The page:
More than 60 years ago the Nobel laureate Erwin Schrödinger insisted that some aspects of biology must be based on quantum rather than classical laws. Schrödinger knew a thing or two about quantum mechanics as he was one of the founders of this strangest of sciences and the erstwhile owner of science’s most famous feline, Schrödinger’s cat, which he used to illustrate the stark differences between the quantum and classical worlds. Schrödinger sealed his imaginary cat inside a box whose fate was linked to the quantum world through a vial of poison that would be released only if a single radioactive atom decayed [additional pic – http://commons.wikimedia.org/wiki/File:Schr%C3%B6dinger_cat.png?uselang=en-gb ]. But the Nobel prize-winning scientist pointed out that quantum laws insist that the atom must exist in a peculiar state called superposition where it has both decayed and not decayed at the same time, until it is observed. But because the cat’s fate is linked to that of the atom then quantum laws insist that the cat must also exist as a superposition of a live and dead cat until somebody opens the box and observes its actual fate!
Nobody really believes that a cat can be simultaneously dead and alive. Schrödinger’s feline friend instead illustrates the profound difference between fundamental particles such as atoms that do weird quantum things – like exist in two states at once, or occupy two places at once, or tunnel through impenetrable barriers or possess spooky connections – and familiar classical objects, such as cats, that apparently do none of these tricks. But, in his book What is Life?, published in 1944, Schrödinger claimed that, despite the obvious differences between the behaviour of cats and the behaviour of atoms, some of life’s most fundamental building blocks must, like unobserved radioactive atoms, be quantum entities able to perform tricks. He went on to propose that life is different from the inanimate world because it inhabits a borderland between the quantum and classical world, a region we may call, the quantum edge.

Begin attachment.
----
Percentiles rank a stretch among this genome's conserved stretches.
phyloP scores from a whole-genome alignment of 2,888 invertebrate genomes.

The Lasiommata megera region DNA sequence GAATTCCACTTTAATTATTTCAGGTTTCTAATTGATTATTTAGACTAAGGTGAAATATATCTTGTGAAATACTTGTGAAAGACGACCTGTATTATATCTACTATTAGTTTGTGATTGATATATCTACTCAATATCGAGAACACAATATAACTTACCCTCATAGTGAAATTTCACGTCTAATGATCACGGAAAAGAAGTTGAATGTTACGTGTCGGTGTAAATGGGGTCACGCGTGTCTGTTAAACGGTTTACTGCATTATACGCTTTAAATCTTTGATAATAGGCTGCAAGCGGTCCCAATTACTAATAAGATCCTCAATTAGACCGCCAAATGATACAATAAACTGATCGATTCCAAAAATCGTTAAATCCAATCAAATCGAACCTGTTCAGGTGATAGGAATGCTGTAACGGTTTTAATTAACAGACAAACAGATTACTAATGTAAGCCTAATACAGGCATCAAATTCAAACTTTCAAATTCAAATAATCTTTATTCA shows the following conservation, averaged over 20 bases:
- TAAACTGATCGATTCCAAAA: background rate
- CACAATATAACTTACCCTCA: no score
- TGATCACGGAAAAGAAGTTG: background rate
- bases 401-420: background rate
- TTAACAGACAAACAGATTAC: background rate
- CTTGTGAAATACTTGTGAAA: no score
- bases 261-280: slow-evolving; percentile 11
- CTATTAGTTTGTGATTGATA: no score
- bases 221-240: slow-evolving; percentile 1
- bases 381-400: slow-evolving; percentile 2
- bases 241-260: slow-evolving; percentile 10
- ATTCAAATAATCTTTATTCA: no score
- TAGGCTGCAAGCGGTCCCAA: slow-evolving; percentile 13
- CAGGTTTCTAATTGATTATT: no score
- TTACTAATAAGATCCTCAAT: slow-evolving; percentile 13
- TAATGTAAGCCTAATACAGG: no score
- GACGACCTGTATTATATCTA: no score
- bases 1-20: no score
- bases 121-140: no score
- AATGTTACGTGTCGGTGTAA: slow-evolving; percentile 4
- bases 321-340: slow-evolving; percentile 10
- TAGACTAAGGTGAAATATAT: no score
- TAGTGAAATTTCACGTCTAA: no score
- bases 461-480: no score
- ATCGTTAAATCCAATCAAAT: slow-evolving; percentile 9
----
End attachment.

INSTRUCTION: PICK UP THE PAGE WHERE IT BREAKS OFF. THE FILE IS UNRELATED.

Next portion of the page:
Schrödinger’s argument was based on the paradoxical fact that all the classical laws, from Newtonian mechanics to thermodynamics or the laws of electromagnetism are ultimately based on disorder. Consider a balloon. It is filled with trillions of molecules of air all moving entirely randomly bumping into each other and the skin of the balloon. However, when you add up all their motions and average them out, you get the gas laws that predict, for example, that the balloon will expand by a precise amount when heated. This is because heat makes just some of the air molecules move a little bit faster so that they bump into the walls of the balloon with a bit more force pushing the walls outward a little bit further. Schrödinger called this kind of law, ‘order from disorder’ to reflect the fact that their apparent macroscopic regularity depends on chaos and unpredictability at the level of individual particles.